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Latest posts by obelixx

Would you pay more for a pint of Milk ?

Posted: 20/01/2015 at 14:53

No.  I think it's appalling that supermarkets can push prices down like that and browbeat farmers.   It's bad for the farmers and bad for their animals and bad for the long term future of milk and dairy produce in the UK and Europe.

.A litre of semi-skimmed organic milk works out at 89 cents in Tesco and 95 cents here in our cheapest (overall so not LIDL or ALDI) supermarket in Belgium.    I'd happily pay a liveable price for it. 


Posted: 20/01/2015 at 14:39

Be careful though.  I did that one year and forgot about it so left the chillies in too long.  When we did come to taste it the chilli content was volcanic.

Anyone done any gardening today?

Posted: 20/01/2015 at 14:38

Give them a soak in luke warm water to rehydrate them Busy and then plant them.  You may only get leaves but at least they may live and flower next year.

The soil here is absolutely sodden so can't be worked so, as it's otherwise calm and not quite freezing, I've been out putting up the new windbreak mesh along the northwest fence to keep the gales from blasting my potager and all the lovely black and redcurrants and purple gooseberries planted along the back bed.   

Had to stop as a tummy bug has hit but when that's done the next job will be more windbreak further along to protect my hamamelis and an osmanthus from both north westerly and easterly winds which hit that far corner with a vengeance.  

Now I need to stay warm so will peruse the Plant World catalogue............... 


Posted: 20/01/2015 at 11:20

Not really.  I record it as we have dance classes on Fridays and that means I too can skip the bits that are of no interest.


Posted: 20/01/2015 at 01:19

I think WW must be so much older he's addled.  What exactly is there to like about Toby who's stewardship of GW led to dramatic falls in its audience.  Couldn't be the total lack of quality and integrity and respect for the audience, the plants and his tools?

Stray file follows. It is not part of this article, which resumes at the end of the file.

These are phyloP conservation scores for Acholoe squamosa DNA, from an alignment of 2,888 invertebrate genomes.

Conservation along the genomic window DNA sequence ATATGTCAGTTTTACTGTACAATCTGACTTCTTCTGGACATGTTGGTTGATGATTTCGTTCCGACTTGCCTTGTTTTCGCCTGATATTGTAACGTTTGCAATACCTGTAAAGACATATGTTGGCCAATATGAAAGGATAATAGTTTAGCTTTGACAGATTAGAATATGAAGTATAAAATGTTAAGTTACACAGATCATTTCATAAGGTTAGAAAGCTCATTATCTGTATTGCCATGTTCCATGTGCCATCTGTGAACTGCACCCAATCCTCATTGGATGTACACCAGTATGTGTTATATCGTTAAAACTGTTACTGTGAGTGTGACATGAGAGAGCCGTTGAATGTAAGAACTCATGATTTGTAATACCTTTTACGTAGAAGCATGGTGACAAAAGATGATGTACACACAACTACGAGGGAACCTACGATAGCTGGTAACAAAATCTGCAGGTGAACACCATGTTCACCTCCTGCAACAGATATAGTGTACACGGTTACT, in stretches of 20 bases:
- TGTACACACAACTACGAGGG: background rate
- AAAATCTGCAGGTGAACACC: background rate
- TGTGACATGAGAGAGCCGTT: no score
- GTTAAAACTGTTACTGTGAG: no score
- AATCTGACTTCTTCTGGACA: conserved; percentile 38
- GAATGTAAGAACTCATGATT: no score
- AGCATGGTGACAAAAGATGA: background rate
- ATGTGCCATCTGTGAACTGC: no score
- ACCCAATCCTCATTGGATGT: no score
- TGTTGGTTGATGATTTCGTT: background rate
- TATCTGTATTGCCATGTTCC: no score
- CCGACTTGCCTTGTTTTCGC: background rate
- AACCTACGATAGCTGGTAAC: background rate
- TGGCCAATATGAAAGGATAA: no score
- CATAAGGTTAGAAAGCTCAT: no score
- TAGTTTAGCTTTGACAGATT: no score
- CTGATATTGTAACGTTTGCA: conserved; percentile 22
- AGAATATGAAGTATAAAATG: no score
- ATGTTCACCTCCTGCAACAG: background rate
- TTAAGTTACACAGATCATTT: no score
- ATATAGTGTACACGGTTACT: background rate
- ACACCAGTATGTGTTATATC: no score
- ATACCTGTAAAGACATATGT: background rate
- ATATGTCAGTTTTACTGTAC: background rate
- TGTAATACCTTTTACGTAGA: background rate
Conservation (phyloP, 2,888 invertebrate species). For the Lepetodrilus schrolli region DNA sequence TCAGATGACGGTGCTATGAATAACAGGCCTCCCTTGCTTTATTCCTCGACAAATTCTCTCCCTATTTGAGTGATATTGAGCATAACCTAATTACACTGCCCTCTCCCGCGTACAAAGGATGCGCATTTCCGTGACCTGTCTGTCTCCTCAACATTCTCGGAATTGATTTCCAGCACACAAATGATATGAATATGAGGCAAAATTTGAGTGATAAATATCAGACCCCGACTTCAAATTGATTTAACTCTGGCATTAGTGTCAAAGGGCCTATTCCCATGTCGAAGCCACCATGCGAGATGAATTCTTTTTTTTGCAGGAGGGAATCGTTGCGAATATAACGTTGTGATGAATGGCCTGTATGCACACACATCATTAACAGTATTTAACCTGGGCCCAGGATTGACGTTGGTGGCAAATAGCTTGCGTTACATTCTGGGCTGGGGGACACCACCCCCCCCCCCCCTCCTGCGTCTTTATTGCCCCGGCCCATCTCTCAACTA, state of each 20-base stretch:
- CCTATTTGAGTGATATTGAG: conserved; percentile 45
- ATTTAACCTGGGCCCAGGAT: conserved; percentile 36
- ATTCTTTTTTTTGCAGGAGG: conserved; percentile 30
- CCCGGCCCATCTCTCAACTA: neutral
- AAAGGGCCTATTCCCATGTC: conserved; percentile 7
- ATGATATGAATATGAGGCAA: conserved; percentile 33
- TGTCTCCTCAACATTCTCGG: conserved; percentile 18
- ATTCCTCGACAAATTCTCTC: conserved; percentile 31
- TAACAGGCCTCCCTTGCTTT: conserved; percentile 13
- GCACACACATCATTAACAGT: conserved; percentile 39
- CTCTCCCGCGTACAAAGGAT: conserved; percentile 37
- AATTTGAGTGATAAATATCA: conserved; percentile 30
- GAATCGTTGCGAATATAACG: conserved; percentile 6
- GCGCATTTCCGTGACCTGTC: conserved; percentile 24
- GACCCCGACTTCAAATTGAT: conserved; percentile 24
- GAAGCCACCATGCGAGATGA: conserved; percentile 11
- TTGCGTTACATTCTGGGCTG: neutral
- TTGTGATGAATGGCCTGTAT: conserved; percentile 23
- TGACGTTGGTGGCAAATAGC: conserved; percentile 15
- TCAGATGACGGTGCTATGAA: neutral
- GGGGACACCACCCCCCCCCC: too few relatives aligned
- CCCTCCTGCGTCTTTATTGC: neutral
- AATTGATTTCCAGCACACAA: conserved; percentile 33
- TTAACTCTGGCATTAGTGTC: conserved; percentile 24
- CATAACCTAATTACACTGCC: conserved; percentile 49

Posted: 19/01/2015 at 17:35

I have found recipes for chilli in chocolate cake and biscuits.  Haven't tried the cake yet but the biscuits were good -

I shall try the cake when I've lost the Xmas blubber............

Janurary Plants; Which are the easiest?

Posted: 19/01/2015 at 17:31

This time of year, if the soil is not frozen or waterlogged, is good for planting trees, shrubs and roses whether grown in pots or bare root as this gives a bit of time for the roots to get bedded in and develop before they get stressed by the spring surge of growth and the demands for food and water to fuel it all.

However, I prefer to get this done by December when the soil is still warm but the plants are dormant as this improves the chances of surviving and thriving.

Unless you have a light box, daily light levels are too low to sow new seeds and grow them on without risking their getting very leggy and weak.  It's too cold and wet for moving or planting perennials and biennials and far too early for annuals.

If you're depserate, you could maybe start chitting early potatoes and making a trench for beans.

Slugs.. sod the organic approach I just want them dead!

Posted: 19/01/2015 at 14:52

The whole point of my system is that it gets them as they emerge from hibernation and before they can eat my treasures or breed and lay eggs that will hatch and scoff my babies.   Repeating the dosage lightly copes with sequential emerging and laying.

I do not indulge in wholesale killing as slugs are part of recycling detritus in the garden but I do take measures to protect vulnerable plants that aren't big enough to survive a chomping fest.  It's called "protecting my investment" of time and money.

Anyone done any gardening today?

Posted: 19/01/2015 at 14:45

0C and snowing so no, no gardening, but i am getting into seed ordering mode and thinking of starting some chillies off as per someone posting on A4A who starts theirs off ona  damp cloth in a plastic tray on top of a radiator then transfers the sprouted seed to jiffy pots,78681.0.html

Has to be worth a try to get an early start.

Slugs.. sod the organic approach I just want them dead!

Posted: 19/01/2015 at 10:16

Apart from wildlife friendly slug pellets at time of planting veggie plugs I leave our veggies to their fate too and rely on birds to pick off the caterpillars.  No spraying and no nets and regular hoeing.

However in the ornamental garden I do use the slug pellets round hostas and daylilies and daffs and clems.  I start on Valentine's Day as it's an easy date to remember and just scatter a few of the organic pellets round the susceptible plants.   I then repeat weekly till they're all big enough to cope by themselves.

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10 threads returned